How to stop App Store fleeceware from ripping you off and stealing your money
In recent years, Apple has made it possible for developers to offer free app trials that turn into a paid subscription automatically after a few days. Unfortunately, some malcontents have taken advantage of this tool in a scam, which is fast becoming known as "fleeceware."
App Store scams are nothing new, of course. Luckily, there are a few simple things you can do to protect yourself and not find yourself becoming fleeced by the latest trick.
As security software company Sophos Labs recently noted, 3.5 million people have downloaded apps it considers fleeceware. These apps, which number more than 30, include everything from "image editors, horoscope/fortune telling/palm readers, QR code/barcode scanners, and face filter apps for adding silly tweaks to selfies."
Each of the apps Sophos has called out should immediately get pulled by Apple. However, even if they are, other apps are sure to follow. Therefore, it's up to you to know the difference between fleeceware and apps with legitimate free subscription trials.
The first thing you should do is look at the subscription lengths and rates that are being offered, then move onto the length of the actual trial. Many of the fleeceware titles on Sopho's list include weekly as opposed to monthly subscriptions. And these subscriptions are typically excessive. Most, but not all, of the titles offer trials that last only three days versus seven or 30 days for more legitimate offerings.
When it comes to scams, you often hear the words, "if it's too good to be true, it probably is." In this case, if the subscription prices seem excessive, stay away.
If you're still not sure whether a subscription trial is fleeceware, look at the App Store comments. Inevitably, you'll find a comment from someone who has lost some money thanks to the scam.
What you can do
Most app developers are offering reputable subscriptions in the App Store. However, I've always performed a straightforward task whenever I've made a purchase. Immediately after agreeing to the terms of a free trial, I go into the App Store and cancel the subscription. Doing so, in most cases, will only end the subscription on the trial end date, not immediately. By following this advice, you can enjoy the free trial, then decide later whether actually to purchase the subscription.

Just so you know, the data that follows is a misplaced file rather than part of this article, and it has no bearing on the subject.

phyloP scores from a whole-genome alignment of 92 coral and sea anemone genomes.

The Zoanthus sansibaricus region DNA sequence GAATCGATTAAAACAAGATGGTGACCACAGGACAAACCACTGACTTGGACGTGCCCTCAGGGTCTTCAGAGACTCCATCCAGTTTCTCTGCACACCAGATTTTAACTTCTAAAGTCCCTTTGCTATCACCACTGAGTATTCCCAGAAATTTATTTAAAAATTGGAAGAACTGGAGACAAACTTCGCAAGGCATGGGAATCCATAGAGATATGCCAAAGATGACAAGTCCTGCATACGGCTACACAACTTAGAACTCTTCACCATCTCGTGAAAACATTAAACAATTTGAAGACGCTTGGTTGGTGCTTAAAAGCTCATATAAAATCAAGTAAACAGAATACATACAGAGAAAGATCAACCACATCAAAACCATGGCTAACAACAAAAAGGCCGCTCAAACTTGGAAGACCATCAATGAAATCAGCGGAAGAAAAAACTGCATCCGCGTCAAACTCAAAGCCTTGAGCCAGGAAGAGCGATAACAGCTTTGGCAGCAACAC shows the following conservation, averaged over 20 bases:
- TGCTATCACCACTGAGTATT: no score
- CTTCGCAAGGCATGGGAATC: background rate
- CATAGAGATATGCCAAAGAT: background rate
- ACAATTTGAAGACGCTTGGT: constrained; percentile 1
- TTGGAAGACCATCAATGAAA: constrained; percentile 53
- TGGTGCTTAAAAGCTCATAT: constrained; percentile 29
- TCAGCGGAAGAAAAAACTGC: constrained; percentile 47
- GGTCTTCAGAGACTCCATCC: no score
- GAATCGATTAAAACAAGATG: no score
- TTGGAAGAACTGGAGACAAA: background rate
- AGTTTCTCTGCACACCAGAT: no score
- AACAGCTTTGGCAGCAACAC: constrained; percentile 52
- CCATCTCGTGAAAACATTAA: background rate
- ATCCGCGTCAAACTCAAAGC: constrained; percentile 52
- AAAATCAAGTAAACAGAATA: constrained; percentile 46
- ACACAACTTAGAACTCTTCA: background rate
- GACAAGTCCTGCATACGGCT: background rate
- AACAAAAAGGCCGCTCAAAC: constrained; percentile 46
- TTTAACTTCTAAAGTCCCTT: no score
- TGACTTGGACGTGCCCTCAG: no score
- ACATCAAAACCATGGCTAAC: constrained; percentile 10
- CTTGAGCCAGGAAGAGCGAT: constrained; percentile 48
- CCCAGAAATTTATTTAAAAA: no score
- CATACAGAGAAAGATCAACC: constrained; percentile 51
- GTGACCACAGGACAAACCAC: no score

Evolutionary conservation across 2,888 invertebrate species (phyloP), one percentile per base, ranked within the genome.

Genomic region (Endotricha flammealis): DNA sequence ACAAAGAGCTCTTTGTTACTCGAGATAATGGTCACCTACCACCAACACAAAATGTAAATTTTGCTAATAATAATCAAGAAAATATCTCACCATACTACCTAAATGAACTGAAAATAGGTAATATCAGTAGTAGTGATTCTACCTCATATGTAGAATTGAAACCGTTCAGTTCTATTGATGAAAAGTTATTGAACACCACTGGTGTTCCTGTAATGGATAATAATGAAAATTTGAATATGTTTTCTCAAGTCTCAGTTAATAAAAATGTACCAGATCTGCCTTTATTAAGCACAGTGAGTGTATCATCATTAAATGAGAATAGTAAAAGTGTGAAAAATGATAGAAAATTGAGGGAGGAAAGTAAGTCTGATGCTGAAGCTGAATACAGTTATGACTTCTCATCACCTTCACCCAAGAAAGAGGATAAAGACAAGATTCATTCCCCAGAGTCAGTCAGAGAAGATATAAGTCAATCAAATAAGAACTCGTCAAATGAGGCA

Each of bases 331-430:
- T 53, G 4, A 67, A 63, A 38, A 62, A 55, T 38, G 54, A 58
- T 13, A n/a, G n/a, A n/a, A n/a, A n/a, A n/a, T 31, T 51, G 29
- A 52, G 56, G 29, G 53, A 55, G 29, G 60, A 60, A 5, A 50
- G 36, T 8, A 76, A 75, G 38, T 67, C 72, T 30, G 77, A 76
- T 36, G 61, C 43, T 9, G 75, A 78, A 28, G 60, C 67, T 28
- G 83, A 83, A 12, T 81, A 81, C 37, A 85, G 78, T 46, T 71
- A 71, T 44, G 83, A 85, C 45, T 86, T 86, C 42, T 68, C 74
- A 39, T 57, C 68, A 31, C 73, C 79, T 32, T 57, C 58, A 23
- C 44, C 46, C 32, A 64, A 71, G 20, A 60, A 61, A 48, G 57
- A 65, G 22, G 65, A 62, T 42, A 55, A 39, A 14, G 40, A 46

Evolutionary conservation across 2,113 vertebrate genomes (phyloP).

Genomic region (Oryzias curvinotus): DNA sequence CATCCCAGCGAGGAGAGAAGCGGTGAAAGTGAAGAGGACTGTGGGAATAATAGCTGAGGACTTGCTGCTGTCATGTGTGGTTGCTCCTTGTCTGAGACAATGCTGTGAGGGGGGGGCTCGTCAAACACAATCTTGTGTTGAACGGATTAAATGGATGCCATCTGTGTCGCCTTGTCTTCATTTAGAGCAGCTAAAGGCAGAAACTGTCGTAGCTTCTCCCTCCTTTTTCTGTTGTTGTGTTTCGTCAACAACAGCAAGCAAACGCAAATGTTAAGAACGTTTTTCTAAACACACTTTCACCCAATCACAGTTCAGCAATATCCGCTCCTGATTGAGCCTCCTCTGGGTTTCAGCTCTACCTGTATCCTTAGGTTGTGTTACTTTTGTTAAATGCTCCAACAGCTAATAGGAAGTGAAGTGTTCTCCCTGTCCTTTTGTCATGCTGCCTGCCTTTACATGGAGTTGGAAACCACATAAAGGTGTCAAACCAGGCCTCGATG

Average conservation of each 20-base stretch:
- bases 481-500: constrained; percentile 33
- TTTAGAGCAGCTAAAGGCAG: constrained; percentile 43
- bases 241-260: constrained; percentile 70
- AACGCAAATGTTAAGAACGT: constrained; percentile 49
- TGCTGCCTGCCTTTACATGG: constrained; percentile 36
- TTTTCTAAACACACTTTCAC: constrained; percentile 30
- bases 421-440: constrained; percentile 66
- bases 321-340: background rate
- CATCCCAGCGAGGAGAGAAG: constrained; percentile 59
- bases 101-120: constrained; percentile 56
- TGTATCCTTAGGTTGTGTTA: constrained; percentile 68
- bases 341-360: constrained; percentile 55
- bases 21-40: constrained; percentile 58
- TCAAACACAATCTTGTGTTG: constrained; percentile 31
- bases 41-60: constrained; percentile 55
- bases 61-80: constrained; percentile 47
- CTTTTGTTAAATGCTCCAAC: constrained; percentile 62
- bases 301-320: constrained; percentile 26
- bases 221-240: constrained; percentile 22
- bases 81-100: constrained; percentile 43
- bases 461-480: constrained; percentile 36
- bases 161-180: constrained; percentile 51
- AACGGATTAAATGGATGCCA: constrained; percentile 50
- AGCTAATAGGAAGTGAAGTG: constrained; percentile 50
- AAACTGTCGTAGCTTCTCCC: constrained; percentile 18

If you've already been charged for a subscription that you believe is fleeceware, cancel the subscription immediately using the steps above. Then, contact Apple and try to get a refund. Typically, the company is very receptive to requests and will give you your money back, especially in fleeceware situations.
Finally, you can restrict App Store purchases, so only individual members of your family can buy something. These parental controls are available across all Apple devices.
App Store subscriptions are worth considering. Before doing so, however, make sure you're not about to get scammed. Let us know if you have any questions about fleeceware below.
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Bryan M. Wolfe has written about technology for over a decade on various websites, including TechRadar, AppAdvice, and many more. Before this, he worked in the technology field across different industries, including healthcare and education. He’s currently iMore’s lead on all things Mac and macOS, although he also loves covering iPhone, iPad, and Apple Watch. Bryan enjoys watching his favorite sports teams, traveling, and driving around his teenage daughter to her latest stage show, audition, or school event in his spare time. He also keeps busy walking his black and white cocker spaniel, Izzy, and trying new coffees and liquid grapes.
A subscription app where you're not actually paying for a service but a product instead, is fleeceware. It's designed to get as much money out of you as possible by making you pay for the rest of your life.